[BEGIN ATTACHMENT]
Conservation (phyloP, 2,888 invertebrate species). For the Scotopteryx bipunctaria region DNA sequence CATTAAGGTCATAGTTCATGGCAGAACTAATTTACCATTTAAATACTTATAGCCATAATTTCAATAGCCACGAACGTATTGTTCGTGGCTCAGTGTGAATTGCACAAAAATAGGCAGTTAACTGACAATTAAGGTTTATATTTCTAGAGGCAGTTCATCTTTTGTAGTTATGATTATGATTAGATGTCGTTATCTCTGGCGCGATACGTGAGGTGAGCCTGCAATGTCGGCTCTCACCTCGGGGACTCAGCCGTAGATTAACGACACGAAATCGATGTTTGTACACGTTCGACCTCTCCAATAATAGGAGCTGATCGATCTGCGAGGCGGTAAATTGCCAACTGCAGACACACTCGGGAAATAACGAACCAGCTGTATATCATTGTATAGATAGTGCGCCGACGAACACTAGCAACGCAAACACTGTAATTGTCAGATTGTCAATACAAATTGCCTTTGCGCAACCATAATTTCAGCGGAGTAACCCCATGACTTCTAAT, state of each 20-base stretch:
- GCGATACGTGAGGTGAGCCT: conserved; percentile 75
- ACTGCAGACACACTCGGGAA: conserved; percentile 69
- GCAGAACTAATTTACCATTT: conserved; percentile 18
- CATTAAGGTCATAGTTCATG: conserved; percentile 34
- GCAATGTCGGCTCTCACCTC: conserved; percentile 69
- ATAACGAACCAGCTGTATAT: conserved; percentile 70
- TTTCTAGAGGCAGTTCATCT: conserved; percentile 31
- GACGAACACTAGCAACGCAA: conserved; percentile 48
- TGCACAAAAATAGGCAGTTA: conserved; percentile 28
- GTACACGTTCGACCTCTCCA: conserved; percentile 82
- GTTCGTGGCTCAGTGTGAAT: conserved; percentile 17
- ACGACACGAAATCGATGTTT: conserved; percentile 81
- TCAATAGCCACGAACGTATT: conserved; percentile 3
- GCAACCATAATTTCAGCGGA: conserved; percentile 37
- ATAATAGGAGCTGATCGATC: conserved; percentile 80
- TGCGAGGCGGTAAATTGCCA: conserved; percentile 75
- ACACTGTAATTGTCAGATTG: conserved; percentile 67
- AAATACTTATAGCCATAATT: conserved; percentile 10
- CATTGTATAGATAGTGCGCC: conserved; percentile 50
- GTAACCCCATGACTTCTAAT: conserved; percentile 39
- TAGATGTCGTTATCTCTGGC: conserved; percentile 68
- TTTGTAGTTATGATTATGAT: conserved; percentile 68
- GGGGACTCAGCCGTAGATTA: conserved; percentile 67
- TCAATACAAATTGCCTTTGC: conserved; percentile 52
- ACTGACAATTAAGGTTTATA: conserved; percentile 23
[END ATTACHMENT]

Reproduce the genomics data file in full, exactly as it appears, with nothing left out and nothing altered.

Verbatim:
Conservation (phyloP, 2,888 invertebrate species). For the Scotopteryx bipunctaria region DNA sequence CATTAAGGTCATAGTTCATGGCAGAACTAATTTACCATTTAAATACTTATAGCCATAATTTCAATAGCCACGAACGTATTGTTCGTGGCTCAGTGTGAATTGCACAAAAATAGGCAGTTAACTGACAATTAAGGTTTATATTTCTAGAGGCAGTTCATCTTTTGTAGTTATGATTATGATTAGATGTCGTTATCTCTGGCGCGATACGTGAGGTGAGCCTGCAATGTCGGCTCTCACCTCGGGGACTCAGCCGTAGATTAACGACACGAAATCGATGTTTGTACACGTTCGACCTCTCCAATAATAGGAGCTGATCGATCTGCGAGGCGGTAAATTGCCAACTGCAGACACACTCGGGAAATAACGAACCAGCTGTATATCATTGTATAGATAGTGCGCCGACGAACACTAGCAACGCAAACACTGTAATTGTCAGATTGTCAATACAAATTGCCTTTGCGCAACCATAATTTCAGCGGAGTAACCCCATGACTTCTAAT, state of each 20-base stretch:
- GCGATACGTGAGGTGAGCCT: conserved; percentile 75
- ACTGCAGACACACTCGGGAA: conserved; percentile 69
- GCAGAACTAATTTACCATTT: conserved; percentile 18
- CATTAAGGTCATAGTTCATG: conserved; percentile 34
- GCAATGTCGGCTCTCACCTC: conserved; percentile 69
- ATAACGAACCAGCTGTATAT: conserved; percentile 70
- TTTCTAGAGGCAGTTCATCT: conserved; percentile 31
- GACGAACACTAGCAACGCAA: conserved; percentile 48
- TGCACAAAAATAGGCAGTTA: conserved; percentile 28
- GTACACGTTCGACCTCTCCA: conserved; percentile 82
- GTTCGTGGCTCAGTGTGAAT: conserved; percentile 17
- ACGACACGAAATCGATGTTT: conserved; percentile 81
- TCAATAGCCACGAACGTATT: conserved; percentile 3
- GCAACCATAATTTCAGCGGA: conserved; percentile 37
- ATAATAGGAGCTGATCGATC: conserved; percentile 80
- TGCGAGGCGGTAAATTGCCA: conserved; percentile 75
- ACACTGTAATTGTCAGATTG: conserved; percentile 67
- AAATACTTATAGCCATAATT: conserved; percentile 10
- CATTGTATAGATAGTGCGCC: conserved; percentile 50
- GTAACCCCATGACTTCTAAT: conserved; percentile 39
- TAGATGTCGTTATCTCTGGC: conserved; percentile 68
- TTTGTAGTTATGATTATGAT: conserved; percentile 68
- GGGGACTCAGCCGTAGATTA: conserved; percentile 67
- TCAATACAAATTGCCTTTGC: conserved; percentile 52
- ACTGACAATTAAGGTTTATA: conserved; percentile 23